Creating a Safe Space

At Grey Rock we pride ourselves on offering a safe space and welcoming environment to everyone who walks through our doors.

Grey Rock also offers style consultations, in which we teach men and women how to dress for their body shape and life style.  Recently I offered to do one for my friend Christine who is a trans-woman, to help her with her new look. During this consultation I learned a lot.

Christine commented that as a trans person she must be a body shape all to herself, which would present me with some unique challenges, but in fact she did fit nicely into one our 12 women’s body shapes. The consultation went very well, and I think we both learned a lot. One thing I learned about was the difficulty some people on the LGBTQ spectrum can have while shopping for clothes. I’d never thought about the judgment they might feel when shopping in the section of the store that doesn’t match their gender presentation.

Christine gave me a real understanding of how important it is that the way a person dresses and presents themselves matches how they feel inside. It saddened me to learn that a person presenting as a man who’d like to buy a dress for himself may be forced to pretend to be shopping for their wife, in order to avoid the negative judgments of sales people or other customers.

I told Christine I wanted to help, and to come up with ideas for ways that I could support the LGBTQ community in this. She arranged for us to have dinner with Dave Vervoort, a therapist who is very active in the LGBTQ community in the Guelph and Wellington area.

Over dinner we talked about putting a rainbow sticker – the LGBTQ symbol – in the store window as a first step in letting people know the store is a safe space for anyone, regardless of their gender identity or presentation. I think they were quite impressed when I instantly agreed to do this. Businesses do have to be careful about doing anything that might alienate a segment of your customer base. For example, I explained that, while I do feel loyalty to a political party, I’ve been reluctant to support them openly with my business; I don’t want to turn off customers who may not agree with my political views. However in my eyes this issue is totally different. In politics everyone should have a choice, but this is something that I believe has only one right position.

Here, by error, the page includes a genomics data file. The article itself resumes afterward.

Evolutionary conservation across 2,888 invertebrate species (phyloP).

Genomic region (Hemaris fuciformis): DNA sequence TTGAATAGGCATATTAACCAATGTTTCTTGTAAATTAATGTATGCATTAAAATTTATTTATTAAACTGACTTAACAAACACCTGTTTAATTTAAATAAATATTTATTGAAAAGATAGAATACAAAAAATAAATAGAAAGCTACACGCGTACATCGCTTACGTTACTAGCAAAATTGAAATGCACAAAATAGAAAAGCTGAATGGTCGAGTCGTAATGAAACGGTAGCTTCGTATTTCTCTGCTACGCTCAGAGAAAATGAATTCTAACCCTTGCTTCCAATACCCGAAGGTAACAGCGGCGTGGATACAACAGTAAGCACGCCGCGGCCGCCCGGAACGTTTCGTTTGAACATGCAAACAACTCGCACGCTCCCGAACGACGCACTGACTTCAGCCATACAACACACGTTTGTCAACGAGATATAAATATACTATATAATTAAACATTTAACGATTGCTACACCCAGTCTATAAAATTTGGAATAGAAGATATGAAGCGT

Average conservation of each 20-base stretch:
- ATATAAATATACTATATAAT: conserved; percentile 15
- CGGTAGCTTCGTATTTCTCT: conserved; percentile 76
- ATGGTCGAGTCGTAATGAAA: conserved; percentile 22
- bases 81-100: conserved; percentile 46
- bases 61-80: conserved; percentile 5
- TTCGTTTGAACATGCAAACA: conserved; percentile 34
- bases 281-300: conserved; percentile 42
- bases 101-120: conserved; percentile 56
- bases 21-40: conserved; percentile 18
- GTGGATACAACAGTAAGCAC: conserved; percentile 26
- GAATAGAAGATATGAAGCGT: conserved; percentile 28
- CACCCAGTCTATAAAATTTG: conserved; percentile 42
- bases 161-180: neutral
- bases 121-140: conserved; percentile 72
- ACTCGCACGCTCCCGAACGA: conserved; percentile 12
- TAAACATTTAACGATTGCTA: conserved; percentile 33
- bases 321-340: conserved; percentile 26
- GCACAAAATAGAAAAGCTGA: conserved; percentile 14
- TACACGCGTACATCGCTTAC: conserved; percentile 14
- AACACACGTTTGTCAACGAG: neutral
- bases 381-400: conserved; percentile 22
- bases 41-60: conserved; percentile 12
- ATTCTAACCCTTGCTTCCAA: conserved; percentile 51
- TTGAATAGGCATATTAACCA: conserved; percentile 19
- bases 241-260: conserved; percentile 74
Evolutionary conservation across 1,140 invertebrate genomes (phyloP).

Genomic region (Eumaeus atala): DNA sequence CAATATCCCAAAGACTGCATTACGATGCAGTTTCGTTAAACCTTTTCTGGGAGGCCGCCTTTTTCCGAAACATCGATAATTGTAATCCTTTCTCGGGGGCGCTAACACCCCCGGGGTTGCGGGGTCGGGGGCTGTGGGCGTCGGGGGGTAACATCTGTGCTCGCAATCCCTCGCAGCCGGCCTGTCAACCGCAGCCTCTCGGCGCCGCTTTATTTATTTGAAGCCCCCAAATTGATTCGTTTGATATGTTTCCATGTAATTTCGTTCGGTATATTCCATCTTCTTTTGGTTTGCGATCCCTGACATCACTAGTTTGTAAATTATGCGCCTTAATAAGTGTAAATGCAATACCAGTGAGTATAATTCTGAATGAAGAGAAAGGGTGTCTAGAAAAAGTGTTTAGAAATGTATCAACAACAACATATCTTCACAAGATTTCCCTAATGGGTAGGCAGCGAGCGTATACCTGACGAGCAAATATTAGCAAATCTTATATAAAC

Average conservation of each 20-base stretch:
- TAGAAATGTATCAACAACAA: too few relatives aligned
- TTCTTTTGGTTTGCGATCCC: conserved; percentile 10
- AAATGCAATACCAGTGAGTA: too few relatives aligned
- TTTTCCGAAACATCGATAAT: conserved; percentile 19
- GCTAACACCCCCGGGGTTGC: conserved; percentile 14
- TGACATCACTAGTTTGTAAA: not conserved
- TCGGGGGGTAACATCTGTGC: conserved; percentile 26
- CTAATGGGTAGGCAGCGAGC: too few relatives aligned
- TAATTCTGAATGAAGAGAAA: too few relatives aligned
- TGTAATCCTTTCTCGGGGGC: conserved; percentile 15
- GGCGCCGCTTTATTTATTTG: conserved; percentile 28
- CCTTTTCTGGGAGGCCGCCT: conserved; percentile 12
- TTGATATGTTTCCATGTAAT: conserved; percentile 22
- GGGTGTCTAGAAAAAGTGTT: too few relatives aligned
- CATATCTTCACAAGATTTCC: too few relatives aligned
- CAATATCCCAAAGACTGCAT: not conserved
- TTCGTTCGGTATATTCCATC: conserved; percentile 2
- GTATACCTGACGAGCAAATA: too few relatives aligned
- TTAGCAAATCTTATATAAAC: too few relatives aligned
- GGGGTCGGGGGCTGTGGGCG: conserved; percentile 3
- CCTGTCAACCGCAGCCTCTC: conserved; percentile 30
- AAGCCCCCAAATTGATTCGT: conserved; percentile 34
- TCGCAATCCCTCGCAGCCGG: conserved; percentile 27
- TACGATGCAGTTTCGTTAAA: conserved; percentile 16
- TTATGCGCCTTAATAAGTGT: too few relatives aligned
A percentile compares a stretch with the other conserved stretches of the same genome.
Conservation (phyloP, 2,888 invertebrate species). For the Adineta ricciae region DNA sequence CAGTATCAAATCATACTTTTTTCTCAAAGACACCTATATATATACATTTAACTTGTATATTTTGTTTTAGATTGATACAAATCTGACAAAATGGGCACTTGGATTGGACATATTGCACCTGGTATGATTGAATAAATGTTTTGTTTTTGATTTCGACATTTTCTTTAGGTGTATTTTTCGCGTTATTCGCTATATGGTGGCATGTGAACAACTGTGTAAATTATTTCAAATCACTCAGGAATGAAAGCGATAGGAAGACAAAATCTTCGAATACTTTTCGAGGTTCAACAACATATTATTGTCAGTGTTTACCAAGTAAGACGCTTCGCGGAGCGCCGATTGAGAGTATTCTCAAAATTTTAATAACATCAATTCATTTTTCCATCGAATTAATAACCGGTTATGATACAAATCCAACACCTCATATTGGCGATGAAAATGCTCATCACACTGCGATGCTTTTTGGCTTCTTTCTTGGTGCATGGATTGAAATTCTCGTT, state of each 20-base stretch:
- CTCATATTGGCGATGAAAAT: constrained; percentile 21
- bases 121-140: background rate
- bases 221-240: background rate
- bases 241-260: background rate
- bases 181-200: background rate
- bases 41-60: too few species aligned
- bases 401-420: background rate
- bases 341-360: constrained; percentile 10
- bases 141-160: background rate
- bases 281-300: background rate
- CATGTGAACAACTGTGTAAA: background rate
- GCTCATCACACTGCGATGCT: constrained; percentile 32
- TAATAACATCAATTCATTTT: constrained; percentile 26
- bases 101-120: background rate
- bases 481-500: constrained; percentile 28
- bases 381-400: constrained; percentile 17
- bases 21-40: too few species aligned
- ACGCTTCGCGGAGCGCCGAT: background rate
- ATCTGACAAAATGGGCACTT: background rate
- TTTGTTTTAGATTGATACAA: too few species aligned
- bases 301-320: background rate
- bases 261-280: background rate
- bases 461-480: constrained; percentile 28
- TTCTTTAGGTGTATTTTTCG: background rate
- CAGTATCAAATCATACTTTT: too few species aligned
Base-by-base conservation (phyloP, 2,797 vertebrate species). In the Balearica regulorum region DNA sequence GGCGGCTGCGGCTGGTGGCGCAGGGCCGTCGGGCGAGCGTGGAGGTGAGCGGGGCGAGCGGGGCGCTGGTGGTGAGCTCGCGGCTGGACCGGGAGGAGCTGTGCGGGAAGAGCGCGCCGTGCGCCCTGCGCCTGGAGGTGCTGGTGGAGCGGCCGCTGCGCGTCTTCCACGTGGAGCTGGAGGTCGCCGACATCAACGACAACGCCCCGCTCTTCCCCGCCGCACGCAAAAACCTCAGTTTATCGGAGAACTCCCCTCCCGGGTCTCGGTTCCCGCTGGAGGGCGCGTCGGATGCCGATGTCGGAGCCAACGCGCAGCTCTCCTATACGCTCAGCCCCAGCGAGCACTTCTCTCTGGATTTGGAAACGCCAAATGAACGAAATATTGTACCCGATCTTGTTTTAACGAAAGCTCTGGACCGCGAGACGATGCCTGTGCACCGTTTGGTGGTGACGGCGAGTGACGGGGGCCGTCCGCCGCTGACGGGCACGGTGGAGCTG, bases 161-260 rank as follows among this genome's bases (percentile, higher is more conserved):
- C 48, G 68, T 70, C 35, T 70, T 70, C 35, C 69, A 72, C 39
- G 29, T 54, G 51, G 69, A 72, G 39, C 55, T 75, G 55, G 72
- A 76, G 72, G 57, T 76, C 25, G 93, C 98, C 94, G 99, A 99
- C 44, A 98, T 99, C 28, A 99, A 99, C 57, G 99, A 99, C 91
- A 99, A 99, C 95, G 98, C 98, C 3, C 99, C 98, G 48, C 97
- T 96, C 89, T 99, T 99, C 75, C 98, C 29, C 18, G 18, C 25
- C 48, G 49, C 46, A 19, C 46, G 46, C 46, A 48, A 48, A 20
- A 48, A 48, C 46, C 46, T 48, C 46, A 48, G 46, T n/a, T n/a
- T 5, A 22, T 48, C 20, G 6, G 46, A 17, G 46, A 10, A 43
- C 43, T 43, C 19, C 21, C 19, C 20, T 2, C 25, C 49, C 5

What they helped me realize is that unfortunately not everyone shares this viewpoint, and that can sometimes result in negative experiences for transgendered people. This is why one small sticker prominently displayed can really make a huge difference to how comfortable someone might feel in my store.

So, with my rainbow sticker proudly displayed we’ve started brainstorming more ideas to truly make Grey Rock a safe space, and to help people feel comfortable shopping in any section of the store, whatever gender they might be presenting.


Here are some things we’re toying with: staying open late one night each month for LGTBQ shopping nights, offering shopping appointments outside of store hours, and offering style consultations on a sliding price scale to remove the barrier of cost for people struggling to dress a new body or identity.

If you’ve got any suggestions, thoughts or ideas we’d love to hear them either in the comments below or through email at

Finally, here’s Dave Vervoort’s website:

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